Leadership wasn’t a theoretical concept to Confucius. It was rather a set of qualities and behaviors that you as a leader (君子/jūnzǐ) should cultivate in order to guide your thoughts and actions.
In Book 1 of The Analects, he sets about the monumental task of identifying and explaining them with this famous question that he asks (and answers) in the very first chapter: “To remain unconcerned when others don’t recognize your talents: isn’t this the mark of a leader?”
His point, of course, is that as a leader you should persevere with your mission no matter what other people think of you and without any expectation of receiving any financial rewards or social recognition for it. Like one of Malcolm Gladwell’s outliers you should be willing to toil away in obscurity because you passionately believe in the value of your work and refuse to be discouraged by criticism from others.
With this comment Confucius is possibly also referring to his own failure to achieve his lifelong dream of securing a senior official position that would enable him to restore China to the glory days of the early Zhou Dynasty. For all his great intelligence and learning, none of the feudal rulers Confucius visited in search of employment ever saw fit to recognize his talents by hiring him. Even his teachings only became popular hundreds of years after his death.
In Chapter VIII of the book, Confucius goes on to identify seriousness as another key quality of a leader, not just because if you lack it “you will inspire no awe” but also because you will “lack a solid foundation for learning.”
In the same passage, Confucius adds loyalty and trustworthiness into the mix as well as the ability to surround himself with the right people who are not afraid to challenge you rather than “yes men”. Recognizing that even the best leaders are only human, he finishes off this exhaustive list with strong advice that you shouldn’t be afraid to correct your mistakes: “Hold loyalty and trustworthiness as your highest principles; don’t make friends with people who are not your equal; and when you make a mistake, don’t be afraid to correct yourself.”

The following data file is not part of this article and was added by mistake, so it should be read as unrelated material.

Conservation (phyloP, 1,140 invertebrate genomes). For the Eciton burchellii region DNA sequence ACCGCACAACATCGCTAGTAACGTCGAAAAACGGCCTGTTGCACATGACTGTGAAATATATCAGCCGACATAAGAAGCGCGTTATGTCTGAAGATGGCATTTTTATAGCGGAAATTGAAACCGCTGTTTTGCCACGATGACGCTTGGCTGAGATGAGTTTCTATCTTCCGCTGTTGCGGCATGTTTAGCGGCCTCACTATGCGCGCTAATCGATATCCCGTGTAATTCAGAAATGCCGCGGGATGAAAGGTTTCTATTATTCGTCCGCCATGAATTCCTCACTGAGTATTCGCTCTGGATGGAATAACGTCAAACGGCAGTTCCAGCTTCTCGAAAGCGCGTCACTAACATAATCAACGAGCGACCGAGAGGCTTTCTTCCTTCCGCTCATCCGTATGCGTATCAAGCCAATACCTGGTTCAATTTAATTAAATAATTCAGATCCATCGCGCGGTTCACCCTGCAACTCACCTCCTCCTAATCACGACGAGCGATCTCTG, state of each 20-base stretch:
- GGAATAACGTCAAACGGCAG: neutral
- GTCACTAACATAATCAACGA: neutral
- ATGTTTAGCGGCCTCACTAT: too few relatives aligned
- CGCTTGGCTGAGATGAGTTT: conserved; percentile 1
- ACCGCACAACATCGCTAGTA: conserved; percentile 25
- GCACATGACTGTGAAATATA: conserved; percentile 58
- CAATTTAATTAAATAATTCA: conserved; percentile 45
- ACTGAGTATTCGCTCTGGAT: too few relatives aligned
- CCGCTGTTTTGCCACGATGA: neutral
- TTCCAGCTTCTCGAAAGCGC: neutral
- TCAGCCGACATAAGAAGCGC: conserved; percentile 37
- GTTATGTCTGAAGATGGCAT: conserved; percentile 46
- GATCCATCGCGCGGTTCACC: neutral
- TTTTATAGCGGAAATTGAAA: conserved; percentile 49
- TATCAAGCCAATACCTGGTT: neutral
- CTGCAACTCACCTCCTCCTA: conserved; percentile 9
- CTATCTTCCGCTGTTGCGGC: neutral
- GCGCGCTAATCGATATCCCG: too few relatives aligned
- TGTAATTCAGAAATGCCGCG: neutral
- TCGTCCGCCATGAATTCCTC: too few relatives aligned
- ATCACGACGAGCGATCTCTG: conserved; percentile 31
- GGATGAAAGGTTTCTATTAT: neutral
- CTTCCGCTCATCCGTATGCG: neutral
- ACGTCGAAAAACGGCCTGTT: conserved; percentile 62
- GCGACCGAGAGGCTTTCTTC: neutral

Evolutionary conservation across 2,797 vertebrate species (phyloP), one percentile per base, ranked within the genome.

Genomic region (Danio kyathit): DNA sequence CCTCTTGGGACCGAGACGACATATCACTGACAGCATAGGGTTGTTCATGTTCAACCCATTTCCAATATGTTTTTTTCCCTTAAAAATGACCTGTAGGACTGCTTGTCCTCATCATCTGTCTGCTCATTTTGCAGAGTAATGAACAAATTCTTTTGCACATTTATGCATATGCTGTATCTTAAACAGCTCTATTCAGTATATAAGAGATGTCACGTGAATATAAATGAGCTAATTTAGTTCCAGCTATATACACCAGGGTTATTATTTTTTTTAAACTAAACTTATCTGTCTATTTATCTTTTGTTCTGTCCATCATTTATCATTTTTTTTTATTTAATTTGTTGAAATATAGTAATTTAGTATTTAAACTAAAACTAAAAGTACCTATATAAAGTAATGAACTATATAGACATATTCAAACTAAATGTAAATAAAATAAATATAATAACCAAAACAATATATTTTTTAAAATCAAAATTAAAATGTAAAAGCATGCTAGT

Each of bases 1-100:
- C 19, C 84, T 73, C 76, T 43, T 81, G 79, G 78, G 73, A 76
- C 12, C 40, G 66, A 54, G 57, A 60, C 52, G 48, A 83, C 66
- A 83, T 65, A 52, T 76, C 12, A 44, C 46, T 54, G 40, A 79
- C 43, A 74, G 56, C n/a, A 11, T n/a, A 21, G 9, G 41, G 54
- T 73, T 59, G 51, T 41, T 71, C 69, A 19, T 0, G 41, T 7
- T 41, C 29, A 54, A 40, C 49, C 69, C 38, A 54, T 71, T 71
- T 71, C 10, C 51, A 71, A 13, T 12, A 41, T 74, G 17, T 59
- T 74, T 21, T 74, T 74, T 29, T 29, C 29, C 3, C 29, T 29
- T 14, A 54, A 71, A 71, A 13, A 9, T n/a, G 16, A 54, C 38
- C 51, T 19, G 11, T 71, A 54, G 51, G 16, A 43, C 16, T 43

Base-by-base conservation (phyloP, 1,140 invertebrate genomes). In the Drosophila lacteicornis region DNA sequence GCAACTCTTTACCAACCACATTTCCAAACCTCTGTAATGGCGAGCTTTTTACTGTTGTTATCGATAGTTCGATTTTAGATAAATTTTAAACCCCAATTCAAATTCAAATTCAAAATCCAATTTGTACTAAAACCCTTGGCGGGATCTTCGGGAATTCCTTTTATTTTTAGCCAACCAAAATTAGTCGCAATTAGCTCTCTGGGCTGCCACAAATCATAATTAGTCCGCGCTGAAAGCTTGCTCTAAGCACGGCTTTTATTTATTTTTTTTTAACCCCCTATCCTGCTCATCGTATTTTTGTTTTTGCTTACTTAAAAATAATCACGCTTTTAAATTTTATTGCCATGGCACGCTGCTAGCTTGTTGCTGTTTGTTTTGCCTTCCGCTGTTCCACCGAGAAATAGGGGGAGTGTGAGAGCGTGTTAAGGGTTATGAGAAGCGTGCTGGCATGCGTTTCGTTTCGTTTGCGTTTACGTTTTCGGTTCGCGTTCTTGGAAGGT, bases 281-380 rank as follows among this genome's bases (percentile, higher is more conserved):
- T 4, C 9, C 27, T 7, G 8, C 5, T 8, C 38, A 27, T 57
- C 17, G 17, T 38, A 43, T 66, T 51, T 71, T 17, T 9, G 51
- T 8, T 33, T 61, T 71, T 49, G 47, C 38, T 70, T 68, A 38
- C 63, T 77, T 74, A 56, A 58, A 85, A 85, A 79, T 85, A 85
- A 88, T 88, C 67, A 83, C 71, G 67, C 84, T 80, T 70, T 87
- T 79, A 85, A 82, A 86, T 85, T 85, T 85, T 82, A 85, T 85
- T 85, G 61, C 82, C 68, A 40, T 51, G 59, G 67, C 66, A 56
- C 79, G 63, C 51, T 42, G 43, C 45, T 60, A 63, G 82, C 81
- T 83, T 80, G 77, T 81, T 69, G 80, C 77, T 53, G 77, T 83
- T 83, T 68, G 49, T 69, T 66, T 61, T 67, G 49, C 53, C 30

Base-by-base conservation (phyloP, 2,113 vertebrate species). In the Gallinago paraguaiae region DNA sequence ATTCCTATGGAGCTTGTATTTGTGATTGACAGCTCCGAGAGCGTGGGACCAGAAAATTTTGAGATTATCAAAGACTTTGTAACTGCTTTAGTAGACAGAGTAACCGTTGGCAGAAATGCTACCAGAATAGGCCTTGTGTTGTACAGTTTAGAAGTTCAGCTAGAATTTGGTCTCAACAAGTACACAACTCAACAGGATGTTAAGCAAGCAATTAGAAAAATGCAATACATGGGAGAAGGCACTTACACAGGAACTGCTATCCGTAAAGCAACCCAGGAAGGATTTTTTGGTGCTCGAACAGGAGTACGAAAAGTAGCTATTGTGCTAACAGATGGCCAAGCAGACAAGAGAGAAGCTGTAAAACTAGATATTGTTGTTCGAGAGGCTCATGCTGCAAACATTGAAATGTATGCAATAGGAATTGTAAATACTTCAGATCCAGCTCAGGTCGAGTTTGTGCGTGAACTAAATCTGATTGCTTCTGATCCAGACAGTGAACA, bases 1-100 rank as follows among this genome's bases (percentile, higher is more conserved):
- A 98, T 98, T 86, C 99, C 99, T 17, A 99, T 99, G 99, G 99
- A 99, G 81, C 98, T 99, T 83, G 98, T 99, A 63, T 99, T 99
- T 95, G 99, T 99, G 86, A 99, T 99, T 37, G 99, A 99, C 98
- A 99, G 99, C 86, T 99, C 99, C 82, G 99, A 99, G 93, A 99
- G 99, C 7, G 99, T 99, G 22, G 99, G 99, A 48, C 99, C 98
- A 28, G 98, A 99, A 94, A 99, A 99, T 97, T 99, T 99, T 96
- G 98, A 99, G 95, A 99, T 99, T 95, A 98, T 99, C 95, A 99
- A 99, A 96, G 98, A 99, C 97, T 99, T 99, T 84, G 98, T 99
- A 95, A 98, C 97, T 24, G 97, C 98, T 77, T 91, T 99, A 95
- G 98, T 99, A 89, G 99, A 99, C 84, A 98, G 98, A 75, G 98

Confucius reprises these two latter themes in Chapter XIV when he says that a leader “keeps the company of others who possess the Way so that he can be corrected by them.” He also adds that a leader should be decisive and discrete: “quick to act but careful in what he says.”
Last, but certainly not least, Confucius cautions that as a leader you should stay humble and keep your feet on the ground especially if success does arrive. As he so eloquently puts it the same chapter, a leader “eats without stuffing his belly” and “chooses a home without demanding comfort”. Although he was by no means a member of the hair-shirt brigade, Confucius heartily detested the wanton extravagance of his era’s 1%!
Boiled down to much plainer bullet-point language, Confucius’s advice for aspiring leaders from Book 1 can be summarized as follows:
Persevere with your mission through thick and thin
Don’t expect recognition or rewards
Take your work seriously
Surround yourself with the right people
Recognize and correct your mistakes
That’s certainly enough to think about for now. But rest assured that there is plenty more to come on the subject of leadership in the remaining 19 books of the Analects!